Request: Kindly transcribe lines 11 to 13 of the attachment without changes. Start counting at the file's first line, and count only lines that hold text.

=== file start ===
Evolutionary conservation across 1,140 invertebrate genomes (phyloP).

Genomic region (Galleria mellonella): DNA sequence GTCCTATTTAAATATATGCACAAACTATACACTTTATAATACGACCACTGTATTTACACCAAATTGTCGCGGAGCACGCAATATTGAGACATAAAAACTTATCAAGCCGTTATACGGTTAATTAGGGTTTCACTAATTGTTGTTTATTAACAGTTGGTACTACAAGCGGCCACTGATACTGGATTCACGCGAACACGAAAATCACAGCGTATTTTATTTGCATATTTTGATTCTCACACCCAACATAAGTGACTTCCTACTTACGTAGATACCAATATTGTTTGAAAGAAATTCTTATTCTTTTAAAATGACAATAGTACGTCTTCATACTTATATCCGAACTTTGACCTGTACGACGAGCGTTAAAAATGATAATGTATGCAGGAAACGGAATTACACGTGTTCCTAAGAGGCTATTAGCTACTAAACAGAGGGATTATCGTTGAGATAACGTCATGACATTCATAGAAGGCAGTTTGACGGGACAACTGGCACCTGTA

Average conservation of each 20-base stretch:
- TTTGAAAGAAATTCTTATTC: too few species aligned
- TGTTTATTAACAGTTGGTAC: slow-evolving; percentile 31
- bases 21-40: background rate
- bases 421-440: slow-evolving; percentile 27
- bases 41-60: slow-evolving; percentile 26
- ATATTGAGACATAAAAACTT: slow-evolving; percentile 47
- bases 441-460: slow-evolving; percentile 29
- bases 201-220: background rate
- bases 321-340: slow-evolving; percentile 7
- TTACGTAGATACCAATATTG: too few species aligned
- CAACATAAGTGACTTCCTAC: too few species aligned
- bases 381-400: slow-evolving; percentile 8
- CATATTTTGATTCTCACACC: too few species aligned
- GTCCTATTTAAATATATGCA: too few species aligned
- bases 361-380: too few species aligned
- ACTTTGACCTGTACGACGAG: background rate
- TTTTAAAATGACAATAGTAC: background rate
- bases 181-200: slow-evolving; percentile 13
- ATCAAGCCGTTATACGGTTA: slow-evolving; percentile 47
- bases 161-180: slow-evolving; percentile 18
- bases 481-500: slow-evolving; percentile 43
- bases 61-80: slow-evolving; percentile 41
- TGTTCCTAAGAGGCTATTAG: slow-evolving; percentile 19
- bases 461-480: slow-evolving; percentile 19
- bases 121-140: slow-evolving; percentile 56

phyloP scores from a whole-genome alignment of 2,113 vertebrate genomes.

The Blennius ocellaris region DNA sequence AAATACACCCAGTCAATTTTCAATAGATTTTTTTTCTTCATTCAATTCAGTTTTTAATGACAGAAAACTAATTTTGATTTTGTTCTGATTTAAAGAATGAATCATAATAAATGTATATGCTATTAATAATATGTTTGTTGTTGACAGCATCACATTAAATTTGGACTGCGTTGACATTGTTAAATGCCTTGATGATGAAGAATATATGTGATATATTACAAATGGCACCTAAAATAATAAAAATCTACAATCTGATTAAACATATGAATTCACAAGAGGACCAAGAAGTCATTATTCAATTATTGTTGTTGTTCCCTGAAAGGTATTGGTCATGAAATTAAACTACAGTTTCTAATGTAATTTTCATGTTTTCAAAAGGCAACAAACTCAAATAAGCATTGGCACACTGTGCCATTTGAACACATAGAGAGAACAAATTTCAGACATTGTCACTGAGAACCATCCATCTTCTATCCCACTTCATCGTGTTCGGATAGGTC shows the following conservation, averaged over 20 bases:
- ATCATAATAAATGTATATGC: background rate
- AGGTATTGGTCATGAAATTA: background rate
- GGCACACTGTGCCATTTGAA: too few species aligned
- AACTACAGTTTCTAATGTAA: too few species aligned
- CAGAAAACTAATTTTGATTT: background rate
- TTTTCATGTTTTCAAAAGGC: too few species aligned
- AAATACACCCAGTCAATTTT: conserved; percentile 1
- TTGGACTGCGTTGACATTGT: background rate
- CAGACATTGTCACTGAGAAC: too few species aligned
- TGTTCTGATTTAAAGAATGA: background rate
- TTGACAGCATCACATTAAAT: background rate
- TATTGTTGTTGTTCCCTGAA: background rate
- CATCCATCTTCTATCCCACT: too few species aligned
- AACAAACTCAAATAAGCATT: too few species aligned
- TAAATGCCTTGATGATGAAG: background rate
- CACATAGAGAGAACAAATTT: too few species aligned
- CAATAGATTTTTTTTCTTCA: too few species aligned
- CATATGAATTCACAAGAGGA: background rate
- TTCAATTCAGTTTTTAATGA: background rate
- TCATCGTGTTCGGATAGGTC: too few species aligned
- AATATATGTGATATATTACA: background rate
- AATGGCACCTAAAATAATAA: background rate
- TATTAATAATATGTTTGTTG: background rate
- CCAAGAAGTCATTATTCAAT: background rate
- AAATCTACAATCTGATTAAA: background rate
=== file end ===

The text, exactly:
- bases 201-220: background rate
- bases 321-340: slow-evolving; percentile 7
- TTACGTAGATACCAATATTG: too few species aligned